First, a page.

Tag Archives: USS Bougainville (LHA-8)

Construction of
Bougainville

Huntington Ingalls Industries’ (HII) Ingalls Shipbuilding division has been awarded a $3 billion contract for the detail design and construction of the amphibious assault ship USS Bougainville (LHA-8). Ingalls was awarded the original long-lead material contract for the third ship in the USS America (LHA-6) class on June 30, 2016.

Construction of the amphibious assault ship USS Bougainville (LHA-8) is scheduled to begin in the fourth quarter of 2018, and delivery is expected in 2024
Construction of the amphibious assault ship USS Bougainville (LHA-8) is scheduled to begin in the fourth quarter of 2018, and delivery is expected in 2024

«Our shipbuilders do an outstanding job building large-deck amphibious warships», Ingalls Shipbuilding President Brian Cuccias said. «We look forward to incorporating 50 years of amphibious shipbuilding knowledge into the U.S. Navy’s newest assault ship and providing the sailors and Marines a complex and highly capable product to perform their missions of freedom».

Construction is scheduled to begin in the fourth quarter of 2018, and delivery is expected in 2024. USS Tripoli (LHA-7), the second of the America-class amphibious assault ships, is currently under construction at Ingalls and was launched on May 1. The ship will be christened on September 16.

Bougainville will retain the aviation capability of the America-class design while adding the surface assault capability of a well deck. The well deck will give the U.S. Marine Corps the ability to house and launch two Landing Craft Air Cushion (LCAC) hovercraft or one Landing Craft Utility (LCU) as needed during their maritime missions. Other additions to Bougainville include a larger flight deck configured for Joint Strike Fighter (JSF) and Osprey V-22 aircraft, which can be used for surface and aviation assaults. The additional area on the flight deck comes in part from a smaller deck house and an additional sponson.

USS Bougainville (LHA-8) will be the second Navy vessel to bear the name Bougainville. The name commemorates the Bougainville Campaign that took place during World War II. During the campaign, which lasted from 1943 to 1944, Allied forces secured a strategic airfield from Japan in the northern Solomon Islands, helping the allies break the Japanese stronghold in the South Pacific.

Ingalls is currently the sole builder of large-deck amphibious ships for the U.S. Navy. The shipyard delivered its first amphibious assault ship, the Iwo Jima-class USS Tripoli (LPH-10), in 1966. Ingalls has since built five Tarawa-class (LHA-1) ships, eight Wasp-class (LHD-1) ships and the first in a new class of ships, USS America (LHA-6).

Ships

Ship Laid down Launched Commissioned Homeport
USS America (LHA-6) 07-17-2009 06-04-2012 10-11-2014 San Diego, California
USS Tripoli (LHA-7) 06-22-2014 05-01-2017
USS Bougainville (LHA-8)

 

Success at Bougainville

Secretary of the Navy Ray Mabus announced November 9 that the name of the next America-class amphibious assault ship will be USS Bougainville (LHA-8). The naming ceremony took place at Camp Lejeune, North Carolina.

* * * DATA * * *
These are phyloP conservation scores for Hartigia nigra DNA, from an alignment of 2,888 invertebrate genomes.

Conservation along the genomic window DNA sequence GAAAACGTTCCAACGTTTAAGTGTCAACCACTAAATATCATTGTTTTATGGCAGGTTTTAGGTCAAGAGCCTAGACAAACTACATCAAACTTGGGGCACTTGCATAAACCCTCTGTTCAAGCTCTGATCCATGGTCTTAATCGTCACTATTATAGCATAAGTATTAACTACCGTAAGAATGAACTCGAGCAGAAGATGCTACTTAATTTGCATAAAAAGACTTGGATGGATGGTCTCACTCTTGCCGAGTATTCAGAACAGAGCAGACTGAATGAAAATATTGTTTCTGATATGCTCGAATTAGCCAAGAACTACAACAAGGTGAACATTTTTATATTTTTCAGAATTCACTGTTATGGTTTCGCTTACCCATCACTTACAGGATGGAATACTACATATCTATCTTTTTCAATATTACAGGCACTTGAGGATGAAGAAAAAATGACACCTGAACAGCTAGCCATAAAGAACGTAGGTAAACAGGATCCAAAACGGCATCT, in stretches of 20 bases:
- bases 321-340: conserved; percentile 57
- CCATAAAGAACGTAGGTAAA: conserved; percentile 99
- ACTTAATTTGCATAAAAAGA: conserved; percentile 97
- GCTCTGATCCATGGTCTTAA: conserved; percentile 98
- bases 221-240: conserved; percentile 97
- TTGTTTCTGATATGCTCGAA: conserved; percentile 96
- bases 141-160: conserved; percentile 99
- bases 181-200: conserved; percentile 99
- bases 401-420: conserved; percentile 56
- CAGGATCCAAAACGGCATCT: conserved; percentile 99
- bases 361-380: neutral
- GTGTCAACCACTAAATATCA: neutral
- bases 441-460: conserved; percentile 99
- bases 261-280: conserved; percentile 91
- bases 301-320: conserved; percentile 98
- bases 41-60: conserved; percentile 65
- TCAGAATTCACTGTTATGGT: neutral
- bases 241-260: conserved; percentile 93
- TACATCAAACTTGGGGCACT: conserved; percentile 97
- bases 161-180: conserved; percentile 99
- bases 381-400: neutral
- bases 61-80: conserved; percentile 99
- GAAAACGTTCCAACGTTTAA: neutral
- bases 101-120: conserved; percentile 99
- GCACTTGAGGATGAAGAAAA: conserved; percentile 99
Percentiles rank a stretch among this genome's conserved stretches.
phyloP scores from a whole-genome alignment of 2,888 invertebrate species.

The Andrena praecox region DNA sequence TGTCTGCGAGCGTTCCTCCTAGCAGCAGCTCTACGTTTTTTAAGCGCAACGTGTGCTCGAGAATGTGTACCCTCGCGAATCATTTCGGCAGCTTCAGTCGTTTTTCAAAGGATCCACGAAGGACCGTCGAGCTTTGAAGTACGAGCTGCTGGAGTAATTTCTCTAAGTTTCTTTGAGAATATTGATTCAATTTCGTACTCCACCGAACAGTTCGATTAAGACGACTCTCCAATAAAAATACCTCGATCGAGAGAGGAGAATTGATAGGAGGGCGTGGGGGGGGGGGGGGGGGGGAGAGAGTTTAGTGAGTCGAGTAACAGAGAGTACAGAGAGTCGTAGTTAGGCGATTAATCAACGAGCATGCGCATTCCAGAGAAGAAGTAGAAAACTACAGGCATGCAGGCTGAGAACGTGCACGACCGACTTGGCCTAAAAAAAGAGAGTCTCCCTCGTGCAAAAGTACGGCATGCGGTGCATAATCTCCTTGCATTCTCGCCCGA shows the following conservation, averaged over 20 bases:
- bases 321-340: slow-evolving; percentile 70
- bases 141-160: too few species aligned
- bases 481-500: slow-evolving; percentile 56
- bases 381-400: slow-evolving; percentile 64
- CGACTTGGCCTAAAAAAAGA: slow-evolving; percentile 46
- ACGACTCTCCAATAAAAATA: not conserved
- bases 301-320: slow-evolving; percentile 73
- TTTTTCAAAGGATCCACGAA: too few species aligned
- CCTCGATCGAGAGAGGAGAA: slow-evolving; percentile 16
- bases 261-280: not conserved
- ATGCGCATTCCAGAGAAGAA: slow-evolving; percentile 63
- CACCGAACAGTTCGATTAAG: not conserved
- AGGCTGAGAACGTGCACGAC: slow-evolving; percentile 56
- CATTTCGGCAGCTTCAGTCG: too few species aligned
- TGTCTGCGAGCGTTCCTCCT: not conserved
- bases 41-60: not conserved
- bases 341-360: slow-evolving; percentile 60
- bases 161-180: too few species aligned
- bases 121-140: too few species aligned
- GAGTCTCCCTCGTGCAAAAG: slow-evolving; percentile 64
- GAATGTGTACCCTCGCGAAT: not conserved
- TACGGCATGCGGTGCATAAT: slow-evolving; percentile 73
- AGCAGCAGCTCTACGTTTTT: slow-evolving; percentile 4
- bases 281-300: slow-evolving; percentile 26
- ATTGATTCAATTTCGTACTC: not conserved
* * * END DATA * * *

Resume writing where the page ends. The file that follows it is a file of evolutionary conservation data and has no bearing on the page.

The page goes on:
A graphic representation of the future USS Bougainville (LHA-8) (U.S. Navy photo illustration by Petty Officer 1st Class Armando Gonzales/Released)
A graphic representation of the future USS Bougainville (LHA-8) (U.S. Navy photo illustration by Petty Officer 1st Class Armando Gonzales/Released)

USS Bougainville (LHA-8) will be the second ship to be named after Bougainville, an island in the northern Solomons, which was the location of a World War II campaign in 1943-1944 during which allies secured a strategic airfield from Japan. Success at Bougainville isolated all Japanese forces left in the Solomons.

The first USS Bougainville (CVE-100) was an escort carrier that was launched in 1944, a year after the Bougainville campaign began. It was decommissioned for the first time in 1946. It was then brought back into service for five years before earning two battle stars for its service in World War II and being struck from the naval register in 1960.

Amphibious assault ships maintain presence by serving as the cornerstone of amphibious readiness groups/expeditionary strike groups.

Amphibious warships are designed to support the Marine Corps tenets of Operational Maneuver from the Sea (OMFTS) and Ship to Objective Maneuver (STOM). They must be capable of sailing into harm’s way and enable rapid combat power buildup ashore in the face of opposition. Because of their inherent capabilities, these ships have been and will continue to be called upon to also support humanitarian and other contingency missions on short notice. The United States maintains the largest and most capable amphibious force in the world.

USS Bougainville (LHA-8) is the first Flight I ship of the America class and will reincorporate a well deck to increase operational flexibility. Bougainville (LHA-8) will be built by Huntington Ingalls Industries, Inc., in Pascagoula, Mississippi.